### 1 unstable release

0.1.0 | Feb 20, 2019 |
---|

**95** downloads per month

Used in **2** crates

**MIT/X11**license

145KB

3K
SLoC

# GeographicLib

A Rust interface to GeographicLib

A library for solving geodesic problems

## Usage

Add this to your

:`Cargo .toml`

`[``dependencies``]`
`geographiclib ``=` `"`0.1.0`"`

## Example

`use` `geographiclib``::`Geodesic`;`
`let` g `=` `Geodesic``::`wgs84`(``)``;`
`let` `(`lat1`,` lon1`)` `=` `(``37.``87622``,` `-``122.``23558``)``;` `//` Berkeley, California
`let` `(`lat2`,` lon2`)` `=` `(``-``9.``4047``,` `147.``1597``)``;` `//` Port Moresby, New Guinea
`let` `(`d_deg`,` d_m`,` az1`,` az2`)` `=` g`.``inverse``(`lat1`,` lon1`,` lat2`,` lon2`)``;`
`assert_eq!``(`d_deg`,` `96.``39996198449684``)``;` `//` Distance in degrees
`assert_eq!``(`d_m`,` `10700471.``955233702``)``;` `//` Distance in meters
`assert_eq!``(`az1`,` `-``96.``91639942294974``)``;` `//` Azimuth at (lat1, lon1)
`assert_eq!``(`az2`,` `-``127.``32548874543627``)``;` `//` Azimuth at (lat2, lon2)

## License

This version is released under the same license as GeographicLib; MIT/X11 License

###
`lib.rs`

:

Rust interface for GeographicLib for geodesic calculations

**Note**: Copied directly from geodesic.h. Much more and better information can be found there.

This an implementation in C (with a Rust Interface) of the geodesic algorithms described in

# Example

`use` `geographiclib``::`Geodesic`;`
`let` g `=` `Geodesic``::`wgs84`(``)``;`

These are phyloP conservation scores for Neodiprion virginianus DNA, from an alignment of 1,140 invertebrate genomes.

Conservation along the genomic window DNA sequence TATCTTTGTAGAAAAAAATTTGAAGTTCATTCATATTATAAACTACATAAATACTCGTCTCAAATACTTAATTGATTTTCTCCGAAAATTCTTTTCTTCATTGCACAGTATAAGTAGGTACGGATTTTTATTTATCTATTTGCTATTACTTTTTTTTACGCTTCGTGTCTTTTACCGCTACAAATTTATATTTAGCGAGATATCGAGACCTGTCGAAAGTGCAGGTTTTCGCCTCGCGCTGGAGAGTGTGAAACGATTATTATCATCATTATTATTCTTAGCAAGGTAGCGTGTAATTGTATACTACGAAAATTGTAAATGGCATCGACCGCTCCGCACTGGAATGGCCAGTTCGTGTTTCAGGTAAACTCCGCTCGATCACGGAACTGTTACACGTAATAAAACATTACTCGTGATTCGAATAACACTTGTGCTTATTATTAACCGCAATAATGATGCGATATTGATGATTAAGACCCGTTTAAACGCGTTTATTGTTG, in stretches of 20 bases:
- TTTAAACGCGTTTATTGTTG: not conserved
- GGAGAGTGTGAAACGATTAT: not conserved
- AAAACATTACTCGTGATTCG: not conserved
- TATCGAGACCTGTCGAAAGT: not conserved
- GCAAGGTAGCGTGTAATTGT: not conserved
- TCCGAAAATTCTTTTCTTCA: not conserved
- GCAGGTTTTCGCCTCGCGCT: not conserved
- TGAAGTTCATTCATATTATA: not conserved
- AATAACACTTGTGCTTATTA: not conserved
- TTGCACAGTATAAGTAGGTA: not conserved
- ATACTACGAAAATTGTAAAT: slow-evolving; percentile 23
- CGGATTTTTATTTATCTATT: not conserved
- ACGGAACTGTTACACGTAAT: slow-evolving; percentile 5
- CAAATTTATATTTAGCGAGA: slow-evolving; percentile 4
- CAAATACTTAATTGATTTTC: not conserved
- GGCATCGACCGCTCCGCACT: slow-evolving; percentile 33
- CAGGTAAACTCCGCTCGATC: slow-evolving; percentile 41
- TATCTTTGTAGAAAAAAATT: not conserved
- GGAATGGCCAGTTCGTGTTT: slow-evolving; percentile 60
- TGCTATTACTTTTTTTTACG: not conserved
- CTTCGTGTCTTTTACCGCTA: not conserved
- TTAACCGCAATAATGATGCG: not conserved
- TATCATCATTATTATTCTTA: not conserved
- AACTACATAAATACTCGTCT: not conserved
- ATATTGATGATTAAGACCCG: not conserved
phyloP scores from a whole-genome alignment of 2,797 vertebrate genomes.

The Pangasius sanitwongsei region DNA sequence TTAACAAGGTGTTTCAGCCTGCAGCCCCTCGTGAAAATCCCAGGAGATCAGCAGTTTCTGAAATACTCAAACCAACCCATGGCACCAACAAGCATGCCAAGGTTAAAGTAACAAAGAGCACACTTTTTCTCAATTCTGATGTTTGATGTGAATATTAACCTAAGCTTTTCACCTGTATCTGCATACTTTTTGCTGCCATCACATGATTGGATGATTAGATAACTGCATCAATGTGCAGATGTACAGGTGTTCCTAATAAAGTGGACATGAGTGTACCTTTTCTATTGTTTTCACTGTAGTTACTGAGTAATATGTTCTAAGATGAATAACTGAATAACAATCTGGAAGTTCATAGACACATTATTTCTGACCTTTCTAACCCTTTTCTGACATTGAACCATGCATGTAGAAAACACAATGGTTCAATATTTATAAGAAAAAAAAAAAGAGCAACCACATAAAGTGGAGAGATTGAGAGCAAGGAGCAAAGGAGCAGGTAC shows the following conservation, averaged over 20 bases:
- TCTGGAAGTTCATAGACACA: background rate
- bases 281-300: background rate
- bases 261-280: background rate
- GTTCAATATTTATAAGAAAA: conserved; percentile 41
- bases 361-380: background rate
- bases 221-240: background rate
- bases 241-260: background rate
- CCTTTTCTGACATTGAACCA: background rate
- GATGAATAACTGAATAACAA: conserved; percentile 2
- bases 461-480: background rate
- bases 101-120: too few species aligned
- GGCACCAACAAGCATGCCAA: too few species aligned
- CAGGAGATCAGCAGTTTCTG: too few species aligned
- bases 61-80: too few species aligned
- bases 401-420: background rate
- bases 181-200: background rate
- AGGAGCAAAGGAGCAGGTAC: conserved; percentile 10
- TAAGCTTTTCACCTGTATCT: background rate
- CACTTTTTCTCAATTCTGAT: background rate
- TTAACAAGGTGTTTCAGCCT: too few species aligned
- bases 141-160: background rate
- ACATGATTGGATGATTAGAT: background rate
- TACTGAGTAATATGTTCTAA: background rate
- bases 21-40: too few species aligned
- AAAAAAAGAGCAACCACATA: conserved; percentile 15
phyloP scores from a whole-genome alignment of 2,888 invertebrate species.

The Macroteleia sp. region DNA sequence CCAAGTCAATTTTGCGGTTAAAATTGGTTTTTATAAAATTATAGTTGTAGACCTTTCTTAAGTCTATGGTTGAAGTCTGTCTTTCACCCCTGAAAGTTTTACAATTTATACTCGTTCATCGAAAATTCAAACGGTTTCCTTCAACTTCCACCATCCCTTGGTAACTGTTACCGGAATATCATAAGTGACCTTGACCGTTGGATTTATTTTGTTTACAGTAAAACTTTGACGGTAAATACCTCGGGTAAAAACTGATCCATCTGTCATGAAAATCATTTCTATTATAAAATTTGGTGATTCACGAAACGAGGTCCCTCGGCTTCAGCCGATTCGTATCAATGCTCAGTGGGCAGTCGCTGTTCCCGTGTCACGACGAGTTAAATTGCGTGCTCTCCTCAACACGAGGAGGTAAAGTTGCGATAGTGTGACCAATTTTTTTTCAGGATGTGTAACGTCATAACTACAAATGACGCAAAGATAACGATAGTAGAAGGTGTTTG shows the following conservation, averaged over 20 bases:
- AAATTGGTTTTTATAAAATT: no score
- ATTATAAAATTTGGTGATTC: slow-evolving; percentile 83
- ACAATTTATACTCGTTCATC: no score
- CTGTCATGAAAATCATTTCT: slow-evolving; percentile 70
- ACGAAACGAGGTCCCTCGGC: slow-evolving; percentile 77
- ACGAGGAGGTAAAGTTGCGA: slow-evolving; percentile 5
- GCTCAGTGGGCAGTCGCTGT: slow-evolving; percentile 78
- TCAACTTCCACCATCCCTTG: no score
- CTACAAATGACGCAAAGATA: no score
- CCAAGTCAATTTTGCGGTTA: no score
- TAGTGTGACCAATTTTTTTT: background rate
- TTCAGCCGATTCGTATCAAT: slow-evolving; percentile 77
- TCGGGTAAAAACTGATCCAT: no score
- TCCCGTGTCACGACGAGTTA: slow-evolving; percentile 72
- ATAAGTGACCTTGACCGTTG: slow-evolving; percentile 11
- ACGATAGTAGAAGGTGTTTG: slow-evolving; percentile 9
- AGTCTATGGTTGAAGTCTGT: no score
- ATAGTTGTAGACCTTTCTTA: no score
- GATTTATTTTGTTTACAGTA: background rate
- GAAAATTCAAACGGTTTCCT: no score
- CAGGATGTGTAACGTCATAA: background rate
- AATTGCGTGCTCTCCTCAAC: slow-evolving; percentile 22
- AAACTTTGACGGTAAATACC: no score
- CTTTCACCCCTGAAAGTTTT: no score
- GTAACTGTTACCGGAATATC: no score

`let` `(`lat1`,` lon1`)` `=` `(``37.``87622``,` `-``122.``23558``)``;` `//` Berkeley, California
`let` `(`lat2`,` lon2`)` `=` `(``-``9.``4047``,` `147.``1597``)``;` `//` Port Moresby, New Guinea
`let` `(`d_deg`,` d_m`,` az1`,` az2`)` `=` g`.``inverse``(`lat1`,` lon1`,` lat2`,` lon2`)``;`
`assert_eq!``(`d_deg`,` `96.``39996198449684``)``;` `//` Distance in degrees
`assert_eq!``(`d_m`,` `10700471.``955233702``)``;` `//` Distance in meters
`assert_eq!``(`az1`,` `-``96.``91639942294974``)``;` `//` Azimuth at (lat1, lon1)
`assert_eq!``(`az2`,` `-``127.``32548874543627``)``;` `//` Azimuth at (lat2, lon2)

# Rationale

The principal advantages of these algorithms over previous ones (e.g., Vincenty, 1975) are

`-` accurate to round off `for` `|`f`|` `<` `1``/``50``;`
`-` the solution of the inverse problem is always found`;`
`-` differential and integral properties of geodesics are computed`.`

The shortest path between two points on the ellipsoid at (lat1, lon1) and (lat2, lon2) is called the geodesic. Its length is s12 and the geodesic from point 1 to point 2 has forward azimuths azi1 and azi2 at the two end points.

Traditionally two geodesic problems are considered:

`-` `[`direct`]``(``struct``.`Geodesic`.`html`#`method`.`direct`)` – given lat1`,` lon1`,` s12`,` and azi1`,` determine lat2`,` lon2`,` and azi2`.`
`-` `[`inverse`]``(``struct``.`Geodesic`.`html`#`method`.`inverse`)` – given lat1`,` lon1`,` and lat2`,` lon2`,` determine s12`,` azi1`,` and azi2`.`

The ellipsoid is specified by its equatorial radius a (typically in meters) and flattening f. The routines are accurate to round off with double precision arithmetic provided that |f| < 1/50; for the WGS84 ellipsoid, the errors are less than 15 nanometers. (Reasonably accurate results are obtained for |f| < 1/5.) For a prolate ellipsoid, specify f < 0.

#### No runtime deps

~140KB